Is the death knell tolling for traditional IFE systems?

After the announcing of Gogo announce a milestone for its IFE offering this week, Chris Kjelgaard examines whether the world of traditional IFE is changing.

It might seem strange to suggest that seatback screen-based in-flight entertainment systems could soon disappear: Just a few weeks ago, Emirates and Swiss International Air Lines announced they were installing personal in-flight entertainment screens 32 inches (81.25 centimetres) in diagonal width in the first class cabins of (respectively) their new A380s and 777-300ERs.

But while first class passengers on long-haul flights might well enjoy for many years to come the luxury of viewing in-flight entertainment (IFE) – or performing work tasks – on massive flat-screen LED monitors, passengers in economy, premium economy and even some business class cabins might have to get used to doing without seatback screens within the next decade.

In-flight wireless connectivity provider Gogo’s announcement yesterday, February 4, that its Gogo Vision wireless IFE product has now been installed on more than 2,000 aircraft provides a strong signal that the days of traditional IFE systems could well be numbered.

Although Gogo can hardly be said to be objective in the matter, its claim that wireless IFE technology is disrupting the traditional seatback-screen model is hard to dispute.

Traditional IFE systems – which require a hefty server, wiring running from the server to every individual seat in the passenger cabin, and seatback monitors (which, in some cases, are tablet computers) – are heavy and are prone to being affected by software and hardware glitches.

(Has anyone reading this article never experienced their seatback screen not working, or never had to have flight attendants reboot the aircraft’s IFE system because the content wasn’t being displayed properly? Or has this writer just been particularly unlucky in having had such problems on about a quarter of the flights he has taken?)

By making use of the fact that almost every passenger on every flight nowadays carries at least one wireless personal electronic device with them on to the aircraft, the wireless IFE systems that Gogo and other in-flight Wi-Fi service providers offer do away with most of the weight associated with traditional IFE systems, at a stroke.

Instead of using wires running throughout the cabin and seatback screens at every seat to provide IFE content to each passenger, wireless systems provide broadband connectivity to each passenger’s personal electronic device, whether it be a smartphone, a tablet, a netbook or even a Victorian-era laptop.

Even if a passenger doesn’t wish to use that broadband connectivity to browse the Internet at large or chat with friends via WhatsApp, Facebook, Twitter, Instagram or some other social-media service, that same passenger can use the connectivity to link to the aircraft’s IFE server directly. Then the passenger can view or listen to on his or her own device the IFE content the airline is providing.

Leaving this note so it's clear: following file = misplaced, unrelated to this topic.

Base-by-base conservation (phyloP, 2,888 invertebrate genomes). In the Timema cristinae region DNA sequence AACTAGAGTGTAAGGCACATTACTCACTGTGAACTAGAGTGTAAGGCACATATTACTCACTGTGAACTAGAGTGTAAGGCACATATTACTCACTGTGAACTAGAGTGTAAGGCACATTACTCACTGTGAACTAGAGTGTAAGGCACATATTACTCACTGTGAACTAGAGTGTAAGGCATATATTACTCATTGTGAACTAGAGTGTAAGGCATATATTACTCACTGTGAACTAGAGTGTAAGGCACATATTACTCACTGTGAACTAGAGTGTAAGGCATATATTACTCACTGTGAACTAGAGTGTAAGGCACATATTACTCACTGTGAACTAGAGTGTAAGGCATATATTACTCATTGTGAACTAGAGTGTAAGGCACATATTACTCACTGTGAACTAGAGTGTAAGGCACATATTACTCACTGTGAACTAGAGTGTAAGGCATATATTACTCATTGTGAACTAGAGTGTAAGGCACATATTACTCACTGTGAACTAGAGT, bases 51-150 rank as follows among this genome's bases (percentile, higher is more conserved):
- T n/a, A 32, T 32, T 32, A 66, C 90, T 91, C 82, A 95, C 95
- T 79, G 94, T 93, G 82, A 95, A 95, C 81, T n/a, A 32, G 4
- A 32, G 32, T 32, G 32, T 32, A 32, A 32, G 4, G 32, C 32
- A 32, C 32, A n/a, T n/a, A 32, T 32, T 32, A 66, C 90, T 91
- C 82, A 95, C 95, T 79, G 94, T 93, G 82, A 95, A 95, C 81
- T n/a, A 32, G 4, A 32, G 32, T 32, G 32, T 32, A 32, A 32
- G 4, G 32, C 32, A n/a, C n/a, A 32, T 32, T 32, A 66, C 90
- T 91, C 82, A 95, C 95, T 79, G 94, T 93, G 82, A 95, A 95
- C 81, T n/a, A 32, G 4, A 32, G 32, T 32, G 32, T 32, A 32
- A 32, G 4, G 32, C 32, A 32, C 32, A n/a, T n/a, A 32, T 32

Such systems make tremendous sense for airlines. Not only does installing a wireless IFE system in an aircraft fleet do away with a tremendous amount of aircraft weight, reducing the airline’s fuel bill appreciably. It also removes much of the maintenance time and cost associated with a traditional wire-and-seatback-screen system – and does away with all of the hardware and labour cost of installing the wiring and seatback screens in the first place.

Gogo claims it is now operating as an IFE provider on a scale as large as some of the biggest in-flight entertainment companies; and that it is now the leading provider of wireless in-flight entertainment, by a large margin.

The company’s achievement in having its wireless Gogo Vision system installed in more than 2,000 aircraft is notable. But it appears to be just the tip of an onrushing iceberg.

According to Gogo, it has installed the Gogo Vision product in more than 1,000 aircraft in the past year alone, including aircraft operated by most major U.S. airlines.

More than 2,200 commercial aircraft are outfitted with wireless IFE technology and more than 1 million videos are being watched by means of Gogo Vision each month, according to the company.

Naturally enough, Gogo’s aim now is to become the largest in-flight entertainment provider in the world.

It has several strong competitors in the fast-growing wireless IFE business, but there are roughly an additional 20,000 large (100 seats or above) commercial jet aircraft out there now which don’t have wireless IFE. (According to Boeing’s Current Market Outlook 2015-2034, there were 21,600 aircraft of 100 seats or more, including large freighters, in service at the end of 2014.)

Boeing forecasts that the fleet of commercial jets of 100 seats or more (including large freighters) will literally double in size by 2034 and that this will require more than 38,000 new aircraft being delivered.

So it’s possible that as many as 50,000 existing and new commercial jets could have wireless IFE systems installed in the next two decades.

Even if only half that number of aircraft do receive such installations, that is a lot of work for Gogo and its competitors to be getting on with.

Meanwhile, passengers in every cabin except first class should be preparing for a brave new wireless-IFE world – and providers of traditional IFE systems should be adjusting their business models to keep up with changing times.


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